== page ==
Children's fiction Fiction Prose Writing

Learning from children for ‘The Second Kind of Darkness’

So I am now in the ‘seeking representation’, (agent-beguiling) stage for my children’s story (age 9-12) called The Second Kind of Darkness (more about it here). After donning my imaginary pith helmet, I selected an agent to target. Mostly this was done on gut feel having seen her in the new Children’s Writers and Artists Yearbook and liking her profile on the website.

The reality is that there are bazillions of people out there writing children’s books, and only a tiny percentage will be taken. So statistically it seems unlikely that the book will emerge into the world.  I can’t stop, however, feeling weirdly and uncharacteristically positive. I think The Second Kind of Darkness is the best thing I have ever written.

As it is a children’s story, trying it out on children seemed a good idea.  Fortunately my wife is a headteacher, and one of our teacher friends Dawn Daniel has been an enormous help. Dawn has fixed it for me on several occasions to read early versions to children in class. (Note: arriving at this version took ten years of bloody-minded rewrites.)

To begin with I found this a bit nerve-racking too, and my already sky high respect for today’s teachers climbed even further.

I found children quickly let you know what’s working – and what isn’t. I was soon reminded how smart ten year old children are, being hawkish about detail and continuity. Some of their questions were surprisingly technical too, such as the use of  first and third person narrators. I came to see the children’s feedback as a kind of highly useful collaboration.

Just before the summer break Dawn read the opening chapters of this final version of the story to her class. I was delighted to hear the majority of the class were engaged and keen to read on. If children are loving it, at least that’s a hopeful start.

Fibula, the six legged cat, colour sketch by my mother Margaret Hamlin


Advertising Education Poetry

Among School Children

Inside the shelter underneath the playground in Downs Junior School in Brighton.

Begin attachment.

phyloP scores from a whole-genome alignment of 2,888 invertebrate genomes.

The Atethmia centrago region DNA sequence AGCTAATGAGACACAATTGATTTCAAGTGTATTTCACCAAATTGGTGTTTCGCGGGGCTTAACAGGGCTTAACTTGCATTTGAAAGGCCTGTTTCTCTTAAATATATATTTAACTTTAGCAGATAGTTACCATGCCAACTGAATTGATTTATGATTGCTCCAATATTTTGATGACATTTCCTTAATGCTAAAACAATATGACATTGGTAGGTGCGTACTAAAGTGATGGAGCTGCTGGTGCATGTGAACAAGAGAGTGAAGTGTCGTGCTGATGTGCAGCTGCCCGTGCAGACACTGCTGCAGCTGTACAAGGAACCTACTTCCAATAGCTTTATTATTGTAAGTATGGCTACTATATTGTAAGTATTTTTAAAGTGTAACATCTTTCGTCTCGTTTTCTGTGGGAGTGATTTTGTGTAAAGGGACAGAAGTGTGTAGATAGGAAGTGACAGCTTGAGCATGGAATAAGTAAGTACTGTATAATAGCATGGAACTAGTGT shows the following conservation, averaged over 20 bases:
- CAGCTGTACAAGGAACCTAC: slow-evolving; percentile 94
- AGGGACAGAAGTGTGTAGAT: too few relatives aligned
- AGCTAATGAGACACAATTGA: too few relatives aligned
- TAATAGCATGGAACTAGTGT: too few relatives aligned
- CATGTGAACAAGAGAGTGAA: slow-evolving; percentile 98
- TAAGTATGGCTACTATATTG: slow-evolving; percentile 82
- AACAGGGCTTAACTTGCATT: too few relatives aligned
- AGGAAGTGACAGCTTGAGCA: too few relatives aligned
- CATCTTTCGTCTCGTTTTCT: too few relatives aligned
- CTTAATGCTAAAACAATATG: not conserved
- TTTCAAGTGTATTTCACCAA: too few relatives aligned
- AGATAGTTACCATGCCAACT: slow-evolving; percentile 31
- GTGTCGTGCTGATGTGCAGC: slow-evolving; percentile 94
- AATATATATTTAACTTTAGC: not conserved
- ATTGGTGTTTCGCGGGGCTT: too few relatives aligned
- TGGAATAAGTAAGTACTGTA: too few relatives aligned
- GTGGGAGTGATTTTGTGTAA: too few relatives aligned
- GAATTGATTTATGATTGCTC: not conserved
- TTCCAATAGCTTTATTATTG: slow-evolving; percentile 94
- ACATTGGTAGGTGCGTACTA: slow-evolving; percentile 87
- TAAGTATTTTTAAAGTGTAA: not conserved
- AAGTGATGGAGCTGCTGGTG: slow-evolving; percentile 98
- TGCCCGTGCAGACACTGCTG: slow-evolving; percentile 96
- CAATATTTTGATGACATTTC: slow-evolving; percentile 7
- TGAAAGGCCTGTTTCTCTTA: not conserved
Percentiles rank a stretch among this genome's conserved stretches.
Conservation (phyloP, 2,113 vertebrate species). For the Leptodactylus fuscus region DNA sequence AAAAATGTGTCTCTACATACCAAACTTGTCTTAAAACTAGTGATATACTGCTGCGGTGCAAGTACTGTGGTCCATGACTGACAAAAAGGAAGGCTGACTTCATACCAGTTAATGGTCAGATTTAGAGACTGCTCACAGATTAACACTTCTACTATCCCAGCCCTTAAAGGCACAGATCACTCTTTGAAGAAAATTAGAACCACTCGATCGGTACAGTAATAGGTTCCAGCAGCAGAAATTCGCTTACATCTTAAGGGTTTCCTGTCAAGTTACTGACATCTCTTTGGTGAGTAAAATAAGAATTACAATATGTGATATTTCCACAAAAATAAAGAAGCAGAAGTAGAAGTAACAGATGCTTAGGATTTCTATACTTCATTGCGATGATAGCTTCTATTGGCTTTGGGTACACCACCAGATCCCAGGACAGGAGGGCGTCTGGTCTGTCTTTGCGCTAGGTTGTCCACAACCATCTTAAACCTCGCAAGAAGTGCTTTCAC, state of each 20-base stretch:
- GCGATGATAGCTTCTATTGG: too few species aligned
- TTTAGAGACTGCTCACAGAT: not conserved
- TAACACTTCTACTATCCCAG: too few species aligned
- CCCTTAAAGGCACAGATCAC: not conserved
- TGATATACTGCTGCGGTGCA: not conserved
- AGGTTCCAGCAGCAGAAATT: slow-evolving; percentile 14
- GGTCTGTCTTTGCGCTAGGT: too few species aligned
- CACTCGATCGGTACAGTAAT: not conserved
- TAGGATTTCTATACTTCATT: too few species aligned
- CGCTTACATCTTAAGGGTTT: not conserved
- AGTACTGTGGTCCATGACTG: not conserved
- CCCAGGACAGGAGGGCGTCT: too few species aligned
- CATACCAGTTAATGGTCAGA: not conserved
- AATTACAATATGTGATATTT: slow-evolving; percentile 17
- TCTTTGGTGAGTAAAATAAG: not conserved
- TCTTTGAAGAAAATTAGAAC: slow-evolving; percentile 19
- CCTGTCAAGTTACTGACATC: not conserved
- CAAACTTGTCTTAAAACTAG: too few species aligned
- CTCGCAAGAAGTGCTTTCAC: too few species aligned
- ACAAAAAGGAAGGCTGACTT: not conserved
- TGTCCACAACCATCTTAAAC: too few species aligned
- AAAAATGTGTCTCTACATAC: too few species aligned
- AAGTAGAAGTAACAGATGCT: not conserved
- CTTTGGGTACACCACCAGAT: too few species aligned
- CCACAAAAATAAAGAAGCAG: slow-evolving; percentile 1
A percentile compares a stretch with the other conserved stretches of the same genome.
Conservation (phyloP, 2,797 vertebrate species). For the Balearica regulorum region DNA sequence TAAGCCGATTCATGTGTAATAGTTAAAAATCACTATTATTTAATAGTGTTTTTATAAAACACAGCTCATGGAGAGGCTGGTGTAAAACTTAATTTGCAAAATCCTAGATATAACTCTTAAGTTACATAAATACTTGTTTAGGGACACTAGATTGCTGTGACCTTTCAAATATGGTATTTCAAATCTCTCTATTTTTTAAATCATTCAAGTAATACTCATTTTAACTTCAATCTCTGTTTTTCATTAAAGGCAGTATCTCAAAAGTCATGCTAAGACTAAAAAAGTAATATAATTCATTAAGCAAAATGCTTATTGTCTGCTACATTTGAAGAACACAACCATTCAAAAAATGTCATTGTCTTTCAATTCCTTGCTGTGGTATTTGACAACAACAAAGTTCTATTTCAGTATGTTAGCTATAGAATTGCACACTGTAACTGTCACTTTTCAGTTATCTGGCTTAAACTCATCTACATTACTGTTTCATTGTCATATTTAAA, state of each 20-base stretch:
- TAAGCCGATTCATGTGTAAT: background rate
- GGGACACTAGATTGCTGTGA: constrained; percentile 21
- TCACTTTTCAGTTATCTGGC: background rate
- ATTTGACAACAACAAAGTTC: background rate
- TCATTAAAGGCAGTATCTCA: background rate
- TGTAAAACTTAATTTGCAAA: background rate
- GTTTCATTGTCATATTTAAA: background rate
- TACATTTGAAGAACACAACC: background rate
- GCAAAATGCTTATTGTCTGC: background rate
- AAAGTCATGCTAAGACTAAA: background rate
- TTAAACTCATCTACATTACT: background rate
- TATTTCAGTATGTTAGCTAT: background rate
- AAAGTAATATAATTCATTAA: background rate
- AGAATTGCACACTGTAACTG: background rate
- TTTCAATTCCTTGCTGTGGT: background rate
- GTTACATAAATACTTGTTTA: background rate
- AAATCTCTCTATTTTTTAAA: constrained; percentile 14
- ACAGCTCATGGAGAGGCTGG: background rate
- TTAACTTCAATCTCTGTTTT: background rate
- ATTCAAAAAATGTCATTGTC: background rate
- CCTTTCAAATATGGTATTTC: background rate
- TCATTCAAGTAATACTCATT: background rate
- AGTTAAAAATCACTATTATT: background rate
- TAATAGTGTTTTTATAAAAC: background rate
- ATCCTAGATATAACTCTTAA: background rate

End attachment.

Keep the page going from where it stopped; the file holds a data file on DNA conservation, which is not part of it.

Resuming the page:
Last week I spent a day working with 32 more able 11-year old writers from schools in Brighton. This was organised by my friend Dawn Daniel with Clare Blencowe at Downs School.

The day was themed around contrasts, and I worked with them on poetry in the morning session. The warm ups were about locating words in unusual places, such as wrappers for chocolate bars, and finding words to describe a table of assorted smelly things and a series of boxes, filled with cold jelly and cold spaghetti, into which they inserted their hands through a hole in the side. Activities useful in getting the children to think of using all their senses when they are writing.

Then we were taken down into the labyrinthine reinforced concrete WW2 bunker that’s underneath the playground, and the children listened to sound effects of a bombing raid. Dawn and Clare explained that during the war children were sometimes kept down there for hours on end. We asked the children to imagine what this could have been like, and to contrast this with how it made them feel about the normal day they had left behind. The children shared some amazing vocabulary and ideas afterwards. One boy described the shelters as catacomb, for example.

In the afternoon we talked to them about advertising, asking them to meet a creative brief and to pitch us the idea saying what would be on screen and what would be heard and written. At the end I showed them an old TV ad I had made which answered that brief. I was struck by their instinctive understanding of how and advert should work. I also talked about how poetry is open to different interpretations and it makes you think about the world, while an advert is there to grab your attention then funnel it down on the product.

I returned home to read Among School Children by W.B. Yeats. Ever since I read W.B. Yeats for my A level at school, he pops back into my head at regular intervals. Among School Children is one of his poems I don’t know so well, where W.B.Y. wanders among school children “the children’s eyes/ In momentary wonder stare upon/ A sixty-year-old smiling public man.”

Yeats being Yeats, of course all this makes him think about Maude Gonne and what she must have been like a child. I did none of that sort of thing, but more resonant for me was when Yeats dismisses this thought: “enough of that,/ Better to smile on all that smile, and show/There is a comfortable kind of old scarecrow.”

For me being among school children, and seeing some of their natural creativity is humbling.

The rusty remains of buckets used as toilets in the school shelter.